The Misfits

The Misfits

by James Howe

Published in 2001 by Atheneum


The Story: The Gang of Five, a group of (you guessed it) misfits, decide to make a change in their school by running for student council. After a failed platform attempt to represent minority students, they realize what everyone has in common are being called names. Thus the No-Name Party is formed, which challenges fellow students to stop name calling in their middle school, because, as the No-Name’s slogan says: “Sticks and stones may break our bones, but names will break our spirit”

What Wallace and I Think: I thoroughly enjoyed The Misfits, as well as endured many cringe-worthy moments during my reading. I like that the novel presented a diverse cast of characters, and the bullying presented wasn’t over-the-top, but the everyday name calling that can stick with people for a life time. Because of this, the novel presents a school environment and situations many young readers could relate with. I also appreciated how Howe illustrated the lasting effects of name calling, by engaging adult characters who confess to child characters how they are still haunted by names they were called as children, as one adult realizes: “I believed those voices telling me I was a sissy and a mama’s boy” (204).

I also like that this novel has bled into the real world, and sparked No Name Calling week in schools. This is great that the message from the novel has been put into practice in the real world, and that if you’re inspired by reading the novel, you can actually DO something with it. For more information visit No Name Calling Week’s website here. They talk about instituting it in Jr and Sr high schools, but I think having a No Name campaign as early as elementary would be amazing; stop habits before they form.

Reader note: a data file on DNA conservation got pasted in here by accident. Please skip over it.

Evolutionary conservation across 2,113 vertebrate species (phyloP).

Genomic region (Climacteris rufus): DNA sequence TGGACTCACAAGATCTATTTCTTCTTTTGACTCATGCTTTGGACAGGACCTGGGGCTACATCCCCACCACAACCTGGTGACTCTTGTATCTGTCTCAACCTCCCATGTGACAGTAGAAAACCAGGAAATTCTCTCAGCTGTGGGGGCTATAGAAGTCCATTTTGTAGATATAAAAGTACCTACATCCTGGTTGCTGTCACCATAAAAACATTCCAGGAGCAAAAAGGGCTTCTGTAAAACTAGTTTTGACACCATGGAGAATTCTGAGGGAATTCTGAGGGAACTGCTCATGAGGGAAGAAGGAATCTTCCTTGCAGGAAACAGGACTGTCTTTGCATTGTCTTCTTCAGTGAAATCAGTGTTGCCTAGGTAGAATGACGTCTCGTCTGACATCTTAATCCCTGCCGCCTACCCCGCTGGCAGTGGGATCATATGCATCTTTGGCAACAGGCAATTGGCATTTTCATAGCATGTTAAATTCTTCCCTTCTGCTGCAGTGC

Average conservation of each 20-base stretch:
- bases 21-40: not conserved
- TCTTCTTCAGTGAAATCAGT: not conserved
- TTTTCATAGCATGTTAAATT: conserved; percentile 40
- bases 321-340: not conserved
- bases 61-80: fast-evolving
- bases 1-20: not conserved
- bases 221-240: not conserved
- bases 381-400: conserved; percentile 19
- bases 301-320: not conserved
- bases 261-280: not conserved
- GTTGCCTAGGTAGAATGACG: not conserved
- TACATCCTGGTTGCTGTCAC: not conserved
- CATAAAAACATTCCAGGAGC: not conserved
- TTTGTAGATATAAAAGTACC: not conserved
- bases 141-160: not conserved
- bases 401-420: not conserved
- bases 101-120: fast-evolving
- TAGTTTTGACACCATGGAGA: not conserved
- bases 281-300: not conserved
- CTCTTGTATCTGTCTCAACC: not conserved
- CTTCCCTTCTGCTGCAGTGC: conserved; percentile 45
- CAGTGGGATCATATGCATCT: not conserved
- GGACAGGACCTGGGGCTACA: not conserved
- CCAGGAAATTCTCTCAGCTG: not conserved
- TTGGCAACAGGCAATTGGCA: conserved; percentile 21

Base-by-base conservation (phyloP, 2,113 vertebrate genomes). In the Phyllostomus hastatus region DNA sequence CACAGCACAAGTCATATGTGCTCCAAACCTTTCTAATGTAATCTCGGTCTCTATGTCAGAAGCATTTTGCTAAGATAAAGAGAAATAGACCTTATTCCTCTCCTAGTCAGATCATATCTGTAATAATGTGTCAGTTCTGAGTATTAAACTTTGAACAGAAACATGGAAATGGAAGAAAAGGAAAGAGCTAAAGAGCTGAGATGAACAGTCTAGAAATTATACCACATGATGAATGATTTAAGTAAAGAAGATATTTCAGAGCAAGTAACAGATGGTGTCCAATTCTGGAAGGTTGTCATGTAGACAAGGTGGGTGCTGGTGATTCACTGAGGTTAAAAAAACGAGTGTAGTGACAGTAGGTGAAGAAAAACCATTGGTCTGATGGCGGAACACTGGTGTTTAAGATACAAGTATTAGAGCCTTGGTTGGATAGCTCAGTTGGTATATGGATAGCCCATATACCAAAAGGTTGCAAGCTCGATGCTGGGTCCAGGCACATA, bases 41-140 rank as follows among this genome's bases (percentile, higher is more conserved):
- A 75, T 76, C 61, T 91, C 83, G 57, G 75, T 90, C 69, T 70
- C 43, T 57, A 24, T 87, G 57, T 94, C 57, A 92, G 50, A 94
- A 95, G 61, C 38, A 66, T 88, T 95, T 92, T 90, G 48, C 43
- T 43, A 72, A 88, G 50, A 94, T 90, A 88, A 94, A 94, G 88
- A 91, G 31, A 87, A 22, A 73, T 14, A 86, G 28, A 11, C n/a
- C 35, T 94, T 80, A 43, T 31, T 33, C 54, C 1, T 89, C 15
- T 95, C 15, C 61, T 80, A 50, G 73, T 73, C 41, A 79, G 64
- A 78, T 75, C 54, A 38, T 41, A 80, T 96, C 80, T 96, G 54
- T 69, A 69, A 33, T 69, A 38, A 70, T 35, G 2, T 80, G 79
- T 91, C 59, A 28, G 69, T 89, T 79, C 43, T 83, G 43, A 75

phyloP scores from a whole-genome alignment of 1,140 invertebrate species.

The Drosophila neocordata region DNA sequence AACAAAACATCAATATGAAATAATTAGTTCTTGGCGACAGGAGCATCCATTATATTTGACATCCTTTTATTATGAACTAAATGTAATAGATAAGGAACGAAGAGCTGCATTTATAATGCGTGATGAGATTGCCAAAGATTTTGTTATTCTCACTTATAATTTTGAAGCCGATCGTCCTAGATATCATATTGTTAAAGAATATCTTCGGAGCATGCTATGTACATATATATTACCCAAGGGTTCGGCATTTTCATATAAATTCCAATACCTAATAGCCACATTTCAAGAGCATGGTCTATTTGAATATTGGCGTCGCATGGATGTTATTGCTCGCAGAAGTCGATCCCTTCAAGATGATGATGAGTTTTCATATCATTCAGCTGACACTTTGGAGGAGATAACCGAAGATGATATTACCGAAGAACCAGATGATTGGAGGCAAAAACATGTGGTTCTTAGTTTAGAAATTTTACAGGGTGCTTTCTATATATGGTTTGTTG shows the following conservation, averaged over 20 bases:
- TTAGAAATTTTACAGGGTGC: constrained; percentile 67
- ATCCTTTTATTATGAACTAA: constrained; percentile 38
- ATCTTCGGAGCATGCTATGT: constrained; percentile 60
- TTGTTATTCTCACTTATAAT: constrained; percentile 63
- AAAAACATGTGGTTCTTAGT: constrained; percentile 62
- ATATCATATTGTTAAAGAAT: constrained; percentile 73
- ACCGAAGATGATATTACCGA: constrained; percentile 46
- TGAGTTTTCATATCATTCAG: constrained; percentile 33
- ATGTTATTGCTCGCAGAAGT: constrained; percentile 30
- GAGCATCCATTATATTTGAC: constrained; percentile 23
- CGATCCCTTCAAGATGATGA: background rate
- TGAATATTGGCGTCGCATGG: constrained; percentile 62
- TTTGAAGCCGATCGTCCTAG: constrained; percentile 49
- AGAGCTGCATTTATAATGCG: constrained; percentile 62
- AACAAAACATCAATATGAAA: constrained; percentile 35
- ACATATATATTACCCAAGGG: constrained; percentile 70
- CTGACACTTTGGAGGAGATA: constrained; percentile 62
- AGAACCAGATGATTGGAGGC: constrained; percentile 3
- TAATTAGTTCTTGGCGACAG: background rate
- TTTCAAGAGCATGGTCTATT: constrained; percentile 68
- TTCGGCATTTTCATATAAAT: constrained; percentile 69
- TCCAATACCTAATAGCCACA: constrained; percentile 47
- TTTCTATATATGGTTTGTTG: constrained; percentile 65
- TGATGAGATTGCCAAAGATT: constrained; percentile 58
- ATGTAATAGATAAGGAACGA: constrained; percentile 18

So what did I find cringe-worthy about the novel… the character Addie. Howe was probably trying to portray her as an innocent go-getter who doesn’t think through the ramifications of her decisions. I, however, felt she was a character that did things for purely to get attention, and some of her attention schemes were HORRIBLE. For example, it is Addie who talks the Gang of Five into running for student office with a party that will represent minorities. Even that a privileged white female could think that she could represent minorities is highly questionable. Her friends point out that they hardly represent minorities (three white males and one white female), and her solution is to ask an African-American student to run with them as president, purely BECAUSE HE IS BLACK. WHAT?!?!?!? Even though her friends do subtly question her on this (“you’re picking him because he’s popular and, excuse me for point it out–again–because he’s black” [55]), and DuShawn, the poor victim who is chosen to be their token minority figure, is hurt by this, the blatant racism is not criticized enough in my opinion.  Addie tries to make grand political stands to change the world, but how it comes across is that she wants attention. She comes across as an ignorant idealist. I would be curious to read Howe’s novel from Addie’s perspective, and see how she is portrayed there.

Overall I give this book a 3.5/5. Addie really cast a shadow over the book for me (I would be curious to know how other readers felt about her, because maybe I’ll being too sensitive), but I do really love the No Name Calling Week that spawned from the book. The back cover suggests readers between the ages of 10-14, though I think even from 9-16 this book would appeal too.


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